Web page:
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Black Swan Theory in Insurance

Black swan theory was bound to show up in the insurance industry, but so far there has been limited discussion. Do you know what a black swan is? Black swans are important in assessing future insurance losses, but are they adequately represented in the models?

The term originates from a book called The Black Swan: The Impact of the Highly Improbable by Nassim Nicholas Taleb (also see here, or see Recent Books on the left of this blog). Wikipediahere): provides a good definition (see

a large-impact, hard-to-predict, and rare event beyond the realm of normal expectations

The book was written from the perspective of investing (Taleb was a hedge fund manager), but the concepts are particularly important for the insurance industry. A central thesis of his book is that models are defective and lead to incorrect conclusions because black swan events are not contained in the data and are therefore assigned a probability of zero outcome – obviously incorrect.

While there has been quite a bit of discussion of insurance modeling, there has been little discussion of black swan events and the ability of predictive models to adequately assess severe catastrophes for insurance purposes (see here and here for two such articles).

However, two articles came to our attention recently. The first (see here) is a response to some comments made by Taleb in an interview (see here). Taleb notes:

My idea in The Black Swan is to make people think of the unknown and of the potency of the unknown, particularly a certain class of events that you can’t imagine but can cost you a lot: rare but high-impact events.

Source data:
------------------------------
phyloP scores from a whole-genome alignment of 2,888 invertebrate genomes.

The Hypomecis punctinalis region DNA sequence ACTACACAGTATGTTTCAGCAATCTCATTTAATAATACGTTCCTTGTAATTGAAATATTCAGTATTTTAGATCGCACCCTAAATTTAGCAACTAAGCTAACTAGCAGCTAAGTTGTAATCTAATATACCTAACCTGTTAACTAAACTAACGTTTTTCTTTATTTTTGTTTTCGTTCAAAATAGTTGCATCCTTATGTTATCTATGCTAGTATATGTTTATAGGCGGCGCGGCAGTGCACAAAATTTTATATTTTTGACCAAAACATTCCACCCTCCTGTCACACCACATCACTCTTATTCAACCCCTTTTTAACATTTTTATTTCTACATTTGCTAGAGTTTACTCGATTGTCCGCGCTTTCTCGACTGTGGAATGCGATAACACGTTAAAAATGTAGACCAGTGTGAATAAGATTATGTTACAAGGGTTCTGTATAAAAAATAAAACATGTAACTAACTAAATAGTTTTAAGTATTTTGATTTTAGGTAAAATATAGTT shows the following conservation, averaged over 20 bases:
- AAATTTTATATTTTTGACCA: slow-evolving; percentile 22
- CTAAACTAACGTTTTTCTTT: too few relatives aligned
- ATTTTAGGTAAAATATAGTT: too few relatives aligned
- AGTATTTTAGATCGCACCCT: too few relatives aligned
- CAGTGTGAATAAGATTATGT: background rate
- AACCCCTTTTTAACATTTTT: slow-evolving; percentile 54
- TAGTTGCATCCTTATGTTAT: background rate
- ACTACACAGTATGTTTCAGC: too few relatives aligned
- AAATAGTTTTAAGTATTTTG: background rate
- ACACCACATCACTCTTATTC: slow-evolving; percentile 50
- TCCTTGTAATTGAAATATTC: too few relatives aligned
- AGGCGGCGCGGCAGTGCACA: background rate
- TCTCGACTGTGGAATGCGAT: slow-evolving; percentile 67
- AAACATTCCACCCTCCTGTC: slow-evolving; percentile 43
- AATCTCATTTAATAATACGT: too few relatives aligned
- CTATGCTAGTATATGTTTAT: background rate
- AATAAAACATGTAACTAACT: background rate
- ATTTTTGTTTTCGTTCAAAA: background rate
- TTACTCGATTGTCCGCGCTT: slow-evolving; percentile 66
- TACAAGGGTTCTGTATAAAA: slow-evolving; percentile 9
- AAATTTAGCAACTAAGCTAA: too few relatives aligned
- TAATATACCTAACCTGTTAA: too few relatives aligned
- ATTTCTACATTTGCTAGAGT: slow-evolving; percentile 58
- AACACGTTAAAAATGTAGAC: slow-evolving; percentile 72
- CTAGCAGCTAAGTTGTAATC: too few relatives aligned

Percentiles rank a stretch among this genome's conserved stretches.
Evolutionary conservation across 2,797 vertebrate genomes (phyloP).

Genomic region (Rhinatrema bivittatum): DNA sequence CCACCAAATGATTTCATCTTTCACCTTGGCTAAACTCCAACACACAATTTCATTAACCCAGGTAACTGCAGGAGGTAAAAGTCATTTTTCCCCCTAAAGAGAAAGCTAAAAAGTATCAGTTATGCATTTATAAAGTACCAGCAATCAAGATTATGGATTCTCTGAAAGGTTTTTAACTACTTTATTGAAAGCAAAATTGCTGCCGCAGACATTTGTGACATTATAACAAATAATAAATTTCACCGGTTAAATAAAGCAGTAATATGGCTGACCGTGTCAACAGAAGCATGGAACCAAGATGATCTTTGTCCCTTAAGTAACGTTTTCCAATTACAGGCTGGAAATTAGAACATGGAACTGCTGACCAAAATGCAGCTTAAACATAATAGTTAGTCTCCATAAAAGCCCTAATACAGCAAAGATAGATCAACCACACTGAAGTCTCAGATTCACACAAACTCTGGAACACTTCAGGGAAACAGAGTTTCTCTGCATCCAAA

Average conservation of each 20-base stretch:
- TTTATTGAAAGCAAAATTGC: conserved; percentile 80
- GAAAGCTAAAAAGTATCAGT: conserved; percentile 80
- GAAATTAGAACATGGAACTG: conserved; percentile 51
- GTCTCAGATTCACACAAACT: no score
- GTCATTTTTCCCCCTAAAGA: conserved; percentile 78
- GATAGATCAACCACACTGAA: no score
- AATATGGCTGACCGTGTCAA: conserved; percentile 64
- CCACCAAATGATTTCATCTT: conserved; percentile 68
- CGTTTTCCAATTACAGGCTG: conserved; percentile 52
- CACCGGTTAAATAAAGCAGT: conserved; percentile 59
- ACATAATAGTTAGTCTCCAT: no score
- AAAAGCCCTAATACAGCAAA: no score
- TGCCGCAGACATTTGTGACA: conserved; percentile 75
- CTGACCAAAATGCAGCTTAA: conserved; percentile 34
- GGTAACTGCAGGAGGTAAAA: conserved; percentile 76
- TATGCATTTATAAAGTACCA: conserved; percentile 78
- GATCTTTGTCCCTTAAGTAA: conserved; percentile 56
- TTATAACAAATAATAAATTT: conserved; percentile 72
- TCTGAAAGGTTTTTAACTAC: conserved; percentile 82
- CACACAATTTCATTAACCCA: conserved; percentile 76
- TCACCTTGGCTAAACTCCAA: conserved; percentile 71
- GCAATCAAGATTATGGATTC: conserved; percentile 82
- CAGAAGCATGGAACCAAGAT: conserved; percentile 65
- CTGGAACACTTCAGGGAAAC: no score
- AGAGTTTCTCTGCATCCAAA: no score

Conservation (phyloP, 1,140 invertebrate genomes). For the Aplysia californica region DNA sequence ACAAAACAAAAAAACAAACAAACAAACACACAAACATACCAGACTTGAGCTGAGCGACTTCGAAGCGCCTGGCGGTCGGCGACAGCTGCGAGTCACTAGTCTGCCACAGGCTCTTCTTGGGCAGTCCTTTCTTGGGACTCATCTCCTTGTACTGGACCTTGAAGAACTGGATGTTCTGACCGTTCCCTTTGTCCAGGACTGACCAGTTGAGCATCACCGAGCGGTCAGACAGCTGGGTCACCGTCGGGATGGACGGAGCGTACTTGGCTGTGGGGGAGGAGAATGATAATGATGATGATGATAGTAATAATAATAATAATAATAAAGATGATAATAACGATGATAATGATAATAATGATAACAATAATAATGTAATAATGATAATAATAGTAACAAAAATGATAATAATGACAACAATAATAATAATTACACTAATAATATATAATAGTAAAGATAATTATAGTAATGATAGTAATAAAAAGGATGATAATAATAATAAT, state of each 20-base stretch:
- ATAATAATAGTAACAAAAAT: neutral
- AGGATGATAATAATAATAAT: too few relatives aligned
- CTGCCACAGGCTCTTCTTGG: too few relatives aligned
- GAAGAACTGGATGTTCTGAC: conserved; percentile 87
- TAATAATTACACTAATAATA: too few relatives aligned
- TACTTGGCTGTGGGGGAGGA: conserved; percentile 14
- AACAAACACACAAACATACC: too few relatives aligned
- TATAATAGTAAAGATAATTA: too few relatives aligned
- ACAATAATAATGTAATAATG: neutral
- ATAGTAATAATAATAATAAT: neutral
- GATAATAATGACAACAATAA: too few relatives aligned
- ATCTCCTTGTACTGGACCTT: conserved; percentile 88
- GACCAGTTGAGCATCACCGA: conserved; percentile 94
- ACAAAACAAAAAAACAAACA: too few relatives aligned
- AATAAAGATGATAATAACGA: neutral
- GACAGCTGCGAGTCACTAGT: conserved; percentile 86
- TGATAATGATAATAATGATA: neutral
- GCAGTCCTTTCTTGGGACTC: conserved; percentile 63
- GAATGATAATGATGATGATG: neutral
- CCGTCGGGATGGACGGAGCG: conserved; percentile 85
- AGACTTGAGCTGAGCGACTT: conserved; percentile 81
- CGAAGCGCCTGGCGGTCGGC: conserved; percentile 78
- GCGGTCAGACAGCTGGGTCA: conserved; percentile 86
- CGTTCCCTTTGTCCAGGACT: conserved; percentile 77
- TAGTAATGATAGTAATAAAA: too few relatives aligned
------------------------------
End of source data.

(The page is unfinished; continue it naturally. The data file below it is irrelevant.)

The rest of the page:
The author makes an excellent pitch for combining predictive modeling techniques with outcomes not envisioned in historical data, and makes 4 suggestions for planners (see here).

In the second (Risk & Insurance commentary, see here) the author is concerned that the black swan theory may result in less risk management and assumes that because black swan events occur we should or will not consider past history.

I fear they may increase paralysis in risk management and further promote inaction.

But black swan theory is telling us that modeling, which relies on historical data, is only part of the story. In fact, the future will be a combination of prior history, reflected in historical data, and new events, which can and at some point will lead to more volatility – sometimes better, sometimes worse.

The important point is that black swan events are not contained in historical data, and therefore traditional predictive models cannot provide complete picture of the future. The second piece is equally important: these events can be so large that they will dwarf other outcomes if they occur, although the probability of occurrence is extremely small.

Unfortunately, we have seen a number of these black swan events in the insurance business in the last few years, 9/11 and Katrina being two such examples. Maybe a more flexible approach to modeling and a focus on risk management could be beneficial to the insurance industry.

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